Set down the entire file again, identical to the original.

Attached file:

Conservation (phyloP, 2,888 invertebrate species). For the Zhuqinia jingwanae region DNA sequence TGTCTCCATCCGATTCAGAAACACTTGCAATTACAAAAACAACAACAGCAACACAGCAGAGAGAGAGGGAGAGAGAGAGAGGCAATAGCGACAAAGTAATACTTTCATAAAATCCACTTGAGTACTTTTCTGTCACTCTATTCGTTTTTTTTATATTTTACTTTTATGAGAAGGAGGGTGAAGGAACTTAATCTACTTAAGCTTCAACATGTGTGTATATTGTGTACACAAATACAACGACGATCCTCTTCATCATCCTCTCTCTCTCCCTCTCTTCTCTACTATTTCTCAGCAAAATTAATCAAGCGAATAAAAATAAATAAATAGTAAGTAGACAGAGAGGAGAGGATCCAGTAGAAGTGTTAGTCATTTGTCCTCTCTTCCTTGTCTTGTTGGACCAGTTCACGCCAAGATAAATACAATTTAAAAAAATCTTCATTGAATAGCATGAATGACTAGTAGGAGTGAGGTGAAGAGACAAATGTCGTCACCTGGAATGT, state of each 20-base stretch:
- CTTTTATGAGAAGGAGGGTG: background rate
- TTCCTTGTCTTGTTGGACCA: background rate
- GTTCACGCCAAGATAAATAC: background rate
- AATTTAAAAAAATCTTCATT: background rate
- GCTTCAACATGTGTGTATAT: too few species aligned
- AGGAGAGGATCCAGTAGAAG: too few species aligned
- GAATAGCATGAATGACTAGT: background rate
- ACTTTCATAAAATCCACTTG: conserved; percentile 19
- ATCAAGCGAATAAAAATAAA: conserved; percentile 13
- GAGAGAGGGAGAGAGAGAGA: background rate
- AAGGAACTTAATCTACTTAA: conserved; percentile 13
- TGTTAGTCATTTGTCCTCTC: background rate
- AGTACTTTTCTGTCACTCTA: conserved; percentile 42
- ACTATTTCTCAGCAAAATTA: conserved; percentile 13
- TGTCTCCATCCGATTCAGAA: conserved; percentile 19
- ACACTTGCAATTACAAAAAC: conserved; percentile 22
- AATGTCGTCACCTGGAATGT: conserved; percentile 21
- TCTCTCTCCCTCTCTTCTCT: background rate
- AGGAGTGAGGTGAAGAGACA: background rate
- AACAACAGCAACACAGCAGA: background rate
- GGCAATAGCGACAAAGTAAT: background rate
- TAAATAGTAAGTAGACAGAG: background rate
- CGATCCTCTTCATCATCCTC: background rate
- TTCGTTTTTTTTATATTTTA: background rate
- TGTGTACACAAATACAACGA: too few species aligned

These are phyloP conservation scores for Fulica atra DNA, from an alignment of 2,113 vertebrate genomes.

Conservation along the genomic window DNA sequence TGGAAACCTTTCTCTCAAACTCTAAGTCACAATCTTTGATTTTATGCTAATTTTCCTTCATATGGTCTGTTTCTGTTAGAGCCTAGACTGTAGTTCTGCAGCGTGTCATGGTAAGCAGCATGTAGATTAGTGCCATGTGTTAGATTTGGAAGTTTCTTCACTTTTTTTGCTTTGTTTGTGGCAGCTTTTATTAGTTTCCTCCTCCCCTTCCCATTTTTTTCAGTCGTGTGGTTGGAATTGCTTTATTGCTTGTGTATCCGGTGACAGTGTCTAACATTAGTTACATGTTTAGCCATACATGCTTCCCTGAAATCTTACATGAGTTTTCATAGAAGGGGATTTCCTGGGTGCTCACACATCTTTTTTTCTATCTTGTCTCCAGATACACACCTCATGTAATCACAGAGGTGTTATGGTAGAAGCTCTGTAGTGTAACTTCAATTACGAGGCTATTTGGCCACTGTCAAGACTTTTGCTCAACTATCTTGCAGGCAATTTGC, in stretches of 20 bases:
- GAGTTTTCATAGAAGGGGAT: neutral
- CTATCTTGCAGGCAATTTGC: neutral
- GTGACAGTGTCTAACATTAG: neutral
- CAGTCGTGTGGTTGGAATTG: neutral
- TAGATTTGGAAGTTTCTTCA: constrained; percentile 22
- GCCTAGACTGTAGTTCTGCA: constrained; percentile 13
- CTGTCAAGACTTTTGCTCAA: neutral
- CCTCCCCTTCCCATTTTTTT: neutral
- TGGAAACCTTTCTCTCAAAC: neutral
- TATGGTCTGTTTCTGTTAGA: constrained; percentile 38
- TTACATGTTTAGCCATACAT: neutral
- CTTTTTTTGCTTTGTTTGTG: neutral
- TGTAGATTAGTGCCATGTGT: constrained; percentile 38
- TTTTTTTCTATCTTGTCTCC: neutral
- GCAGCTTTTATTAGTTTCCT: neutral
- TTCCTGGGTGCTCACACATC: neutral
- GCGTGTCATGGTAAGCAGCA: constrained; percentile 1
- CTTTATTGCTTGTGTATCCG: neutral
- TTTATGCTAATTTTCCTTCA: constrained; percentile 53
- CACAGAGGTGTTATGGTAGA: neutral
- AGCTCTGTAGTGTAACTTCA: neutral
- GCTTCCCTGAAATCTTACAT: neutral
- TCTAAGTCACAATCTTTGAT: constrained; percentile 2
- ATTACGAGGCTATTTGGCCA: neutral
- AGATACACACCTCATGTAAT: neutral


Conservation (phyloP, 2,888 invertebrate species). For the Zhuqinia jingwanae region DNA sequence TGTCTCCATCCGATTCAGAAACACTTGCAATTACAAAAACAACAACAGCAACACAGCAGAGAGAGAGGGAGAGAGAGAGAGGCAATAGCGACAAAGTAATACTTTCATAAAATCCACTTGAGTACTTTTCTGTCACTCTATTCGTTTTTTTTATATTTTACTTTTATGAGAAGGAGGGTGAAGGAACTTAATCTACTTAAGCTTCAACATGTGTGTATATTGTGTACACAAATACAACGACGATCCTCTTCATCATCCTCTCTCTCTCCCTCTCTTCTCTACTATTTCTCAGCAAAATTAATCAAGCGAATAAAAATAAATAAATAGTAAGTAGACAGAGAGGAGAGGATCCAGTAGAAGTGTTAGTCATTTGTCCTCTCTTCCTTGTCTTGTTGGACCAGTTCACGCCAAGATAAATACAATTTAAAAAAATCTTCATTGAATAGCATGAATGACTAGTAGGAGTGAGGTGAAGAGACAAATGTCGTCACCTGGAATGT, state of each 20-base stretch:
- CTTTTATGAGAAGGAGGGTG: background rate
- TTCCTTGTCTTGTTGGACCA: background rate
- GTTCACGCCAAGATAAATAC: background rate
- AATTTAAAAAAATCTTCATT: background rate
- GCTTCAACATGTGTGTATAT: too few species aligned
- AGGAGAGGATCCAGTAGAAG: too few species aligned
- GAATAGCATGAATGACTAGT: background rate
- ACTTTCATAAAATCCACTTG: conserved; percentile 19
- ATCAAGCGAATAAAAATAAA: conserved; percentile 13
- GAGAGAGGGAGAGAGAGAGA: background rate
- AAGGAACTTAATCTACTTAA: conserved; percentile 13
- TGTTAGTCATTTGTCCTCTC: background rate
- AGTACTTTTCTGTCACTCTA: conserved; percentile 42
- ACTATTTCTCAGCAAAATTA: conserved; percentile 13
- TGTCTCCATCCGATTCAGAA: conserved; percentile 19
- ACACTTGCAATTACAAAAAC: conserved; percentile 22
- AATGTCGTCACCTGGAATGT: conserved; percentile 21
- TCTCTCTCCCTCTCTTCTCT: background rate
- AGGAGTGAGGTGAAGAGACA: background rate
- AACAACAGCAACACAGCAGA: background rate
- GGCAATAGCGACAAAGTAAT: background rate
- TAAATAGTAAGTAGACAGAG: background rate
- CGATCCTCTTCATCATCCTC: background rate
- TTCGTTTTTTTTATATTTTA: background rate
- TGTGTACACAAATACAACGA: too few species aligned

These are phyloP conservation scores for Fulica atra DNA, from an alignment of 2,113 vertebrate genomes.

Conservation along the genomic window DNA sequence TGGAAACCTTTCTCTCAAACTCTAAGTCACAATCTTTGATTTTATGCTAATTTTCCTTCATATGGTCTGTTTCTGTTAGAGCCTAGACTGTAGTTCTGCAGCGTGTCATGGTAAGCAGCATGTAGATTAGTGCCATGTGTTAGATTTGGAAGTTTCTTCACTTTTTTTGCTTTGTTTGTGGCAGCTTTTATTAGTTTCCTCCTCCCCTTCCCATTTTTTTCAGTCGTGTGGTTGGAATTGCTTTATTGCTTGTGTATCCGGTGACAGTGTCTAACATTAGTTACATGTTTAGCCATACATGCTTCCCTGAAATCTTACATGAGTTTTCATAGAAGGGGATTTCCTGGGTGCTCACACATCTTTTTTTCTATCTTGTCTCCAGATACACACCTCATGTAATCACAGAGGTGTTATGGTAGAAGCTCTGTAGTGTAACTTCAATTACGAGGCTATTTGGCCACTGTCAAGACTTTTGCTCAACTATCTTGCAGGCAATTTGC, in stretches of 20 bases:
- GAGTTTTCATAGAAGGGGAT: neutral
- CTATCTTGCAGGCAATTTGC: neutral
- GTGACAGTGTCTAACATTAG: neutral
- CAGTCGTGTGGTTGGAATTG: neutral
- TAGATTTGGAAGTTTCTTCA: constrained; percentile 22
- GCCTAGACTGTAGTTCTGCA: constrained; percentile 13
- CTGTCAAGACTTTTGCTCAA: neutral
- CCTCCCCTTCCCATTTTTTT: neutral
- TGGAAACCTTTCTCTCAAAC: neutral
- TATGGTCTGTTTCTGTTAGA: constrained; percentile 38
- TTACATGTTTAGCCATACAT: neutral
- CTTTTTTTGCTTTGTTTGTG: neutral
- TGTAGATTAGTGCCATGTGT: constrained; percentile 38
- TTTTTTTCTATCTTGTCTCC: neutral
- GCAGCTTTTATTAGTTTCCT: neutral
- TTCCTGGGTGCTCACACATC: neutral
- GCGTGTCATGGTAAGCAGCA: constrained; percentile 1
- CTTTATTGCTTGTGTATCCG: neutral
- TTTATGCTAATTTTCCTTCA: constrained; percentile 53
- CACAGAGGTGTTATGGTAGA: neutral
- AGCTCTGTAGTGTAACTTCA: neutral
- GCTTCCCTGAAATCTTACAT: neutral
- TCTAAGTCACAATCTTTGAT: constrained; percentile 2
- ATTACGAGGCTATTTGGCCA: neutral
- AGATACACACCTCATGTAAT: neutral